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<br>Barry v Davies – 2000

Legal Case Summary

Barry v Davies [2000] 1 WLR 1962



Two brand new engine analyser machines owned by Customs and Exise were put up for auction by the defendant auctioneer. Each could be procured from the manufacturer for £14,521 but despite this were listed without a reserve price. The auctioneer failed to obtain bids of £5000 and £3000, upon which the claimant bid £200 for each machine, but the auctioneer refused to accept these bids and withdrew the machines from auction. A few days later the machines were sold for £750 each through an advert in a magazine.

The claimant brought proceedings against the defendant, contending that in an auction without a reserve price the auctioneer was bound to deliver the goods to the highest bidder.


The issue was whether the holding of an auction without a reserve price amounted to a contractually binding offer to sell the property to the highest bidder. 

Decision / Outcome

The Court held that the holding of an auction for sale without reserve is an offer by the auctioneer to sell to the highest bidder, so the defendant was contractually obliged to sell to the claimant. The reasoning behind this was that the auctioneer acted as agent of the owner in the formation of the contract with the highest bidder, and this gave rise to a collateral contract with the auctioneer himself. There was consideration in the form of detriment to the bidder, as his bid could be accepted unless and until it was withdrawn, and benefit to the auctioneer as the price was driven up (and also that attendance at the auction is likely to increase if it is said that there is no reserve).

The claimant was awarded damages reflecting the difference between the value of the machines and the price he had bid.

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Answering problem questions in the University of London LLB programme requires a clear understanding of legal principles, good analytical skills and the ability to apply the law to a given set of facts. Here are some tips to help you answer problem questions effectively:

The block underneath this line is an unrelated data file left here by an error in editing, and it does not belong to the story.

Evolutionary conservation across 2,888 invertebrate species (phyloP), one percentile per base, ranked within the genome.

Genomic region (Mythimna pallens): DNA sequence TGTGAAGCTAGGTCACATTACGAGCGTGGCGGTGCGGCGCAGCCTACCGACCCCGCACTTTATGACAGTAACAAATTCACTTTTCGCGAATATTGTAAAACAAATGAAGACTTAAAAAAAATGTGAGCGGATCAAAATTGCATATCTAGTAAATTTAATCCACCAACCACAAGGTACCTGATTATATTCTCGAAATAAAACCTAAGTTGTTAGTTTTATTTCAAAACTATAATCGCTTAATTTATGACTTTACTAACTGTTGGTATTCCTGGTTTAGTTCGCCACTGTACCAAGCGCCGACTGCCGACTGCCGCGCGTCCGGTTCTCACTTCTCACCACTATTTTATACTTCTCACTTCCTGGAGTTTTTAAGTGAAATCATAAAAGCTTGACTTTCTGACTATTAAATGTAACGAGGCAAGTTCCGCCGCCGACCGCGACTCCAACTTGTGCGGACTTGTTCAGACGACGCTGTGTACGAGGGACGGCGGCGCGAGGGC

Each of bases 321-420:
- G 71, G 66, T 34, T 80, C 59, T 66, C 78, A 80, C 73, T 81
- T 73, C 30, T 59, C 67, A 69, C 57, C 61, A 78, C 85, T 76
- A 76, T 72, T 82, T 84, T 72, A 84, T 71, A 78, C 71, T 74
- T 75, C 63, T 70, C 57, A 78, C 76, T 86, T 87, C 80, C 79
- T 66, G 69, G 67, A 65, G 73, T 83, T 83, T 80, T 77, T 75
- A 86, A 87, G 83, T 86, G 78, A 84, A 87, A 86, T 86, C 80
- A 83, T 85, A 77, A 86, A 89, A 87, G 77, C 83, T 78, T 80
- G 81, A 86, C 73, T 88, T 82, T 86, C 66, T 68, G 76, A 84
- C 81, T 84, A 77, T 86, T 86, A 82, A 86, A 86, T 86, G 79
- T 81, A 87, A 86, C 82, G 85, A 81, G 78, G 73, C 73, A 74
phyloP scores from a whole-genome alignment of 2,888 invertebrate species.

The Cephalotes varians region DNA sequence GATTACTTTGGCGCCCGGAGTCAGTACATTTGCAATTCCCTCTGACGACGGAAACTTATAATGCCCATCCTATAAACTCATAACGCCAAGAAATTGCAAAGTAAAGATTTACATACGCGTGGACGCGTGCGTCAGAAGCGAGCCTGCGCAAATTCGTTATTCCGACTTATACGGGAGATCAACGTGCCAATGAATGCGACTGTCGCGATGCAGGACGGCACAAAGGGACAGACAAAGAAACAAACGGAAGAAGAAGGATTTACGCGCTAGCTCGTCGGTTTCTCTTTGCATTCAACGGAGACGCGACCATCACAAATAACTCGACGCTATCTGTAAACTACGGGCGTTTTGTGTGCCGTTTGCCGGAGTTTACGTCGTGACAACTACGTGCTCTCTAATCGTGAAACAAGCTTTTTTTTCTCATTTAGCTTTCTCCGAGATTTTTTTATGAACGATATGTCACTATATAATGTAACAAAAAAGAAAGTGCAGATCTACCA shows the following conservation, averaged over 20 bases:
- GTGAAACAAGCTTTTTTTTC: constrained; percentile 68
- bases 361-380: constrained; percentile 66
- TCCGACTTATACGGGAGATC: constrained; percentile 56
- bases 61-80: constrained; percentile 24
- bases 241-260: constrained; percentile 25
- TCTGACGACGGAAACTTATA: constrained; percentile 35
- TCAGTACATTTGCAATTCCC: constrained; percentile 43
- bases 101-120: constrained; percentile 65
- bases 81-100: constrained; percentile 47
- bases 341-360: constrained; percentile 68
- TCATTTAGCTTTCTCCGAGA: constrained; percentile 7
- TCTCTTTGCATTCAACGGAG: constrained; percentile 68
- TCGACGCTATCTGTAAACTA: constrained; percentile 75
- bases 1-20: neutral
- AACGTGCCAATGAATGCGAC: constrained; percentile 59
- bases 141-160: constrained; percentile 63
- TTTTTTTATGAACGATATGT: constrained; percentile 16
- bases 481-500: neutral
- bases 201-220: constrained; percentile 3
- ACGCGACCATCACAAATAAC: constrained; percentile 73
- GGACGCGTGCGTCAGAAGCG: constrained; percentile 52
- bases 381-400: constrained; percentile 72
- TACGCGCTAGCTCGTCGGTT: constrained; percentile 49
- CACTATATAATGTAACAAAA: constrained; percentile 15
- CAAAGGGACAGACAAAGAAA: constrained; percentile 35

1. Read the question carefully: Make sure you understand what the question is asking before you begin writing.
  2. Identify the legal issues: Identify the legal issues raised by the facts and the relevant laws that apply to those issues.
  3. Analyze the facts: Analyze the facts presented in the question, focusing on the details that are relevant to the legal issues.
  4. Apply the law: Apply the relevant laws to the facts, making sure to consider all relevant legal principles and cases.
  5. Structure your answer: Use a clear and well-structured approach, starting with an introduction that outlines the main legal issues, followed by a discussion of the relevant laws and a conclusion that summarizes your analysis and sets out your conclusion.
  6. Use relevant cases and statutes: Cite relevant cases and statutes to support your analysis and help illustrate the legal principles you are discussing.
  7. Be concise: Be concise and to the point, focusing on the key issues and avoiding unnecessary detail.
  8. Proofread: Proofread your answer carefully to make sure it is error-free and clear.
  9. Time management: Make sure you manage your time effectively, leaving enough time to review your answer and make any necessary corrections.

By following these tips, you should be able to answer problem questions in the University of London LLB programme effectively and with confidence. Good luck!

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